Lonnie Truman Byars, 67, a long-time Alaskan communication systems pioneer who was instrumental in implementing analog, satellite, microwave, digital, and fiber optic systems in Alaska, died June 28, 2013, at Providence Hospital in Anchorage after a lengthy illness beginning with a debilitating stroke he suffered in 2003.
Born in Birmingham, Ala., on Aug. 24, 1945, his mother, Esther Louise McCrary Byars, brought Lonnie to Alaska at age 4. Lonnie spent his childhood in Platinum, Anchorage, Anchor Point and Homer. He attended high school at Anchorage High and in Homer, graduating with a GED in 1963.
Lonnie joined the U.S Air Force in September 1963. It was soon discovered he had a high aptitude for mathematics and the sciences. The Air Force “fast-tracked” him though the University of Maryland, and he graduated with a degree in electrical engineering. Lonnie attended Cambridge while stationed in England. He was invited to join the MENSA Society.
Lonnie would joke that he served in the U.S. Air Force for seven years, seven months, 29 days, 10 hours and 14 minutes. While in the military, he worked on the Atlas and the Minute Man missiles, the land based intercontinental ballistic missiles system designed to deliver nuclear warheads during the Cold War. He was later sent to Vietnam where he served as an adviser and a forward air control reconnaissance pilot. He was injured on several occasions. In November of 1965 he was shot down at the battle of Ia Drang sustaining back injuries when dropping out of the jungle canopy from his plane. It took him two days under the cover of darkness to crawl back to South Vietnamese-held territory. He served two tours in Vietnam, including a return stint for the Tet Offensive. Lonnie was a well-decorated veteran including earning the rare missile badges.
In 1966, after his first Vietnam War tour, Lonnie was stationed in England at Dover. While there he earned his ICO (International Commercial License).
It was also in England where he met his first wife, Avril, and his daughter Shari was born. He finished his military service while stationed at Homestead Air Force Base in Florida.
Following his departure from the military, Lonnie came home to Alaska where he had an extensive career in telecommunications throughout the state. Lonnie immediately went to work for ITT on the White Alice Communication System which linked the DEW Line (Distance Early Warning System) with Elmendorf and Eielson Air Force Bases.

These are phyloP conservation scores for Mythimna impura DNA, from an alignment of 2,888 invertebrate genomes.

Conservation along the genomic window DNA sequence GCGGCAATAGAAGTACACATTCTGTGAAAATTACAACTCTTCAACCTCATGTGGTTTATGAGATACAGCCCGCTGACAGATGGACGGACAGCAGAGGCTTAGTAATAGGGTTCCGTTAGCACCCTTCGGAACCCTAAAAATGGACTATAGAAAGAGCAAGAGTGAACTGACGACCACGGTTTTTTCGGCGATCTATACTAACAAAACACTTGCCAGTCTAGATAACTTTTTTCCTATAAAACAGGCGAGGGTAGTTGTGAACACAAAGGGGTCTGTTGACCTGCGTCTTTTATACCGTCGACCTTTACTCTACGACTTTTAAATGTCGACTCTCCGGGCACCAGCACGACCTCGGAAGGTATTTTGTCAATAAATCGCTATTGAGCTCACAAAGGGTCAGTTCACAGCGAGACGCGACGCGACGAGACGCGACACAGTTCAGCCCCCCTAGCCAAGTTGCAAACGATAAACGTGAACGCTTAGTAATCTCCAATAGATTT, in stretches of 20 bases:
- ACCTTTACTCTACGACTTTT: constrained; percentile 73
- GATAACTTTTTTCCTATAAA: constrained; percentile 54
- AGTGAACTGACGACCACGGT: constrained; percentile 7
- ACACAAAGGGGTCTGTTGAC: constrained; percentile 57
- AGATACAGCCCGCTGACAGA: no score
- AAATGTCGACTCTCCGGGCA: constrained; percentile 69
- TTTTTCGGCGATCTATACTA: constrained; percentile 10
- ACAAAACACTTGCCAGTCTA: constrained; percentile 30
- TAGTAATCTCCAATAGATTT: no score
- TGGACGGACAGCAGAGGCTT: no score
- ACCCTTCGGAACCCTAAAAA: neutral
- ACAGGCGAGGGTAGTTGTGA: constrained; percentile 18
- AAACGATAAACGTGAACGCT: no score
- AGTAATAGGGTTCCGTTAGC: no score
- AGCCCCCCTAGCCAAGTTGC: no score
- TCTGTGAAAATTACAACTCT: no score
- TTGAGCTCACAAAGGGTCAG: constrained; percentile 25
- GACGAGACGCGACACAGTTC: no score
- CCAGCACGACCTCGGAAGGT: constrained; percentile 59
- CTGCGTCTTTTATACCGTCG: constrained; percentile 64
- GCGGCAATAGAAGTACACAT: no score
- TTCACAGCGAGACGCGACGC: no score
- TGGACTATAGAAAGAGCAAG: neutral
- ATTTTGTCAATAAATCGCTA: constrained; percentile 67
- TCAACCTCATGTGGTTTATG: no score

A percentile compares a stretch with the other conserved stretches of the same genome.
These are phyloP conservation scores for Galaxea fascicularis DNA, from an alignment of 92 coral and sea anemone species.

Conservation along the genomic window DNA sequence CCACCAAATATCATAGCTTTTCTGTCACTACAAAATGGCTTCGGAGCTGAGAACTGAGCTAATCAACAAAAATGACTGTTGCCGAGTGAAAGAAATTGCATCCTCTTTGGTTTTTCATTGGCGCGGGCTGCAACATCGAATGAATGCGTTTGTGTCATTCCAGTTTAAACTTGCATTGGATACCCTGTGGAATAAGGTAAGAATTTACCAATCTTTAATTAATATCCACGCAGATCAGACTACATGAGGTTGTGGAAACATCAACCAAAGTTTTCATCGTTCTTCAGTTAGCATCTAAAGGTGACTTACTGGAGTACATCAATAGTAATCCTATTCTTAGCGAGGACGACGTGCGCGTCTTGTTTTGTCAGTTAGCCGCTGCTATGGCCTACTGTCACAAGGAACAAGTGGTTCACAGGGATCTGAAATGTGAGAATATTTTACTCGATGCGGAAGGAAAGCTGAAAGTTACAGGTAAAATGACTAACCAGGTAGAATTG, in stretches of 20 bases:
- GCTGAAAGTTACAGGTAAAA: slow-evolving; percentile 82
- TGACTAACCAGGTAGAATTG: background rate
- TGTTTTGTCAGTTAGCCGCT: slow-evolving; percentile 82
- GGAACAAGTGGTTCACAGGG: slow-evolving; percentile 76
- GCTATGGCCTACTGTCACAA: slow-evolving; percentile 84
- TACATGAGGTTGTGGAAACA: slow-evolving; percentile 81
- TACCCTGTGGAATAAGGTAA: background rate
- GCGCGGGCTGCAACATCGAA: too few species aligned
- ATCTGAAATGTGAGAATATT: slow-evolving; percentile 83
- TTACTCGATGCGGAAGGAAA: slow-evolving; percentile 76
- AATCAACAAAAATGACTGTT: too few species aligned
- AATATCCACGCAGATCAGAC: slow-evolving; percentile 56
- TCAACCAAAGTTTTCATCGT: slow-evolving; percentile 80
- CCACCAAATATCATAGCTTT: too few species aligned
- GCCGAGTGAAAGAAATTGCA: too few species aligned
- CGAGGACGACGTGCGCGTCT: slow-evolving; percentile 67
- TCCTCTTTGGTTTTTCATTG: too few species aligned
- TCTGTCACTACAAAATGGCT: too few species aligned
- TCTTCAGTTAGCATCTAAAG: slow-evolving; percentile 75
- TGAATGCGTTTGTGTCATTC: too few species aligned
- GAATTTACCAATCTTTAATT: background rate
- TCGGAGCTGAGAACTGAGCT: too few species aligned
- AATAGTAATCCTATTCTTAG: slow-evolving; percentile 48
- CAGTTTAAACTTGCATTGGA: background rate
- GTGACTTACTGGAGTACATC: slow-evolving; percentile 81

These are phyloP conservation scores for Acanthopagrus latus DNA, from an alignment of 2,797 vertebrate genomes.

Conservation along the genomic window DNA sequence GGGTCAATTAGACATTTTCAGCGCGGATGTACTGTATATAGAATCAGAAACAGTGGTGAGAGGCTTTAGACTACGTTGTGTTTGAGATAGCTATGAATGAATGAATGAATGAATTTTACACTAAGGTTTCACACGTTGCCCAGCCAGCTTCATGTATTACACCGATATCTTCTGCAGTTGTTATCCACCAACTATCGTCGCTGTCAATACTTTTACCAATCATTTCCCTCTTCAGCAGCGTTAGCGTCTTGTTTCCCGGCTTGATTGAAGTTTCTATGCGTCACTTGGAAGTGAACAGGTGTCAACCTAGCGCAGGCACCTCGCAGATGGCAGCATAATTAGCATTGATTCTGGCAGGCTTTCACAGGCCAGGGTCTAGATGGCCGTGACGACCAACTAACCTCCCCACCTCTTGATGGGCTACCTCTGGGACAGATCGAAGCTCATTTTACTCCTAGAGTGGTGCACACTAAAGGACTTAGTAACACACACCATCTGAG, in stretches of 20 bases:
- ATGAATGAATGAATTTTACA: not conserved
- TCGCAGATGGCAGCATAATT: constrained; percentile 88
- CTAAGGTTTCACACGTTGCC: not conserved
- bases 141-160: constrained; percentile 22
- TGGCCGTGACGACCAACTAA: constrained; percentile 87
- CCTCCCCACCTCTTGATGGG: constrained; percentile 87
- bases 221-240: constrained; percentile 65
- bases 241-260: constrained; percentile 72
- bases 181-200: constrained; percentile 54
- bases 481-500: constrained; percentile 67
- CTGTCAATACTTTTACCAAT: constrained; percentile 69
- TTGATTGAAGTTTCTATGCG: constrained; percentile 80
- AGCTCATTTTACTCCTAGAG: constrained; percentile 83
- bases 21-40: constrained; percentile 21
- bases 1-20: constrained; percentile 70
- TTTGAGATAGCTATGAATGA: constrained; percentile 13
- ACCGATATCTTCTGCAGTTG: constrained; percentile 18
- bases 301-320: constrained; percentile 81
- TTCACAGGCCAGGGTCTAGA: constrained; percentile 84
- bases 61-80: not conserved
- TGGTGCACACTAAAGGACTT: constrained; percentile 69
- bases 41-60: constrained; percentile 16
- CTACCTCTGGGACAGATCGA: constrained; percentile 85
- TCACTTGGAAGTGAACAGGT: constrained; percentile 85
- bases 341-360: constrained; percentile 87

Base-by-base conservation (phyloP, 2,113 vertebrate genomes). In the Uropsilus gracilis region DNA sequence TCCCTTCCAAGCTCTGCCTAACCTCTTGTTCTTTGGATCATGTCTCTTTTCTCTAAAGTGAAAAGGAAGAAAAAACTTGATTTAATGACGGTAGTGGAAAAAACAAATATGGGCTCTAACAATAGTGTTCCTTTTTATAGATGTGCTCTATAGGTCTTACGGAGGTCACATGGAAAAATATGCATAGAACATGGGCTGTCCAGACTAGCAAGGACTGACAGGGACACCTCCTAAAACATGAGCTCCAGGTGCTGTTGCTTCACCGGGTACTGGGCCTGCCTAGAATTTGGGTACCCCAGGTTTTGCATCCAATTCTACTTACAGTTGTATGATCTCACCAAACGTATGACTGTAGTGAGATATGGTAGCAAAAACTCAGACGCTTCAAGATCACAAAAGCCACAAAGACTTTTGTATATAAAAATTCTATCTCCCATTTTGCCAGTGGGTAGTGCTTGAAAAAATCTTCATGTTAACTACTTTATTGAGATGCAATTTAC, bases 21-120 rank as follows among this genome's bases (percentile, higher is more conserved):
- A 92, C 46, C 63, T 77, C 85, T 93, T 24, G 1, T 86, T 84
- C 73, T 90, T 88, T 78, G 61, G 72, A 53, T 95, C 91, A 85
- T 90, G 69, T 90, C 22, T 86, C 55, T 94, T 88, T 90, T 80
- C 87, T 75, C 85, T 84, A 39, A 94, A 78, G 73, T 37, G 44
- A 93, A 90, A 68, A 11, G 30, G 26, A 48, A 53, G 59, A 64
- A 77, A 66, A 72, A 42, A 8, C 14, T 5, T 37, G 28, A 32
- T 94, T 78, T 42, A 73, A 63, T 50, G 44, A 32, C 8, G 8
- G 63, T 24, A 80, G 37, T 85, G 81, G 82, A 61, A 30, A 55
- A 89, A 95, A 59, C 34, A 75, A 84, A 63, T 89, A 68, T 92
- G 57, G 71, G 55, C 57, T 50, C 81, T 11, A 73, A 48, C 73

In 1974, he went to work for Paige Communications on the Alaska Pipeline. Afterwards, Lonnie was employed by RCA. He worked for RCA/Alascom/PTI and AT&T, implementing direct distance dialing in Alaska and installing satellite earth stations in 122 Alaska communities, along with microwave and digital systems. Alascom transferred Lonnie to Seward in 1990 to help bring online and operate the first underseas/land fiber optic cable linking Alaska to the
In 1998, Lonnie went to work for GCI installing the second Alaska fiber optic cable system (Alaska United). .
Over the years, Lonnie worked on St. Paul Island, in King Salmon, Anchorage, and Seward. While living on St. Paul Island, his son Terrance was born. In 1987, he met Catherine Malcolm in Anchorage. They later married and had a son, Matthew Cole, born in 1991.
Lonnie had many interests and acquired many skills during his life. Besides loving airplanes and flying and being an expert marksman, he enjoyed painting, reading, history, electronics, fishing, tinkering on cars and even macrame. He fondly remembered flying as an Iditarod pilot in 1984. Lonnie did a short stint as a commuter Bush pilot. He also was a charter member of the Bristol Bay Elks Lodge. His passion, however, was rooted in economics and finances.
The peace of his final days was cut short by the sudden death of his beloved 21-year old son Matthew Cole Byars in October of 2012, followed in close proximity by the passing of his mother-in-law, Frances Malcolm.
Lonnie Truman Byars also is preceded in death by his mother, Esther Louise McCrary Byars Dalberg; his father, Lonnie Merrille Byars; and stepfather, Paul Dalberg.
Lonnie is survived by his wife, Catherine Malcolm-Byars of Seward; his son, Terrance Stepetin of Anchorage; daughter, Shari Giron of Fulton, Calif.; cousin, Roger McCrary of Florida; as well as brothers-in law Roger Malcolm and Troy Smith; sisters-in-law Karen Malcolm-Smith and Stacy Malcolm; niece, Jessie Malcolm; and nephews Dylan Fuhs and Luke Malcolm.
“His wry sense of humor, encyclopedic memory and visionary view of the world will be sorely missed,” his family said.
In accordance with Lonnie’s wishes, a private service was held. It was officiated by his friend and former coworker at Alascom, Deacon Felix McGuire. Lonnie’s remains have been interred at Ft. Richardson. For details or condolences, please contact Cathy at Box 1528, Seward, AK 99664 or visit Lonnie’s obituary and online guest book at www.AlaskanFuneral.com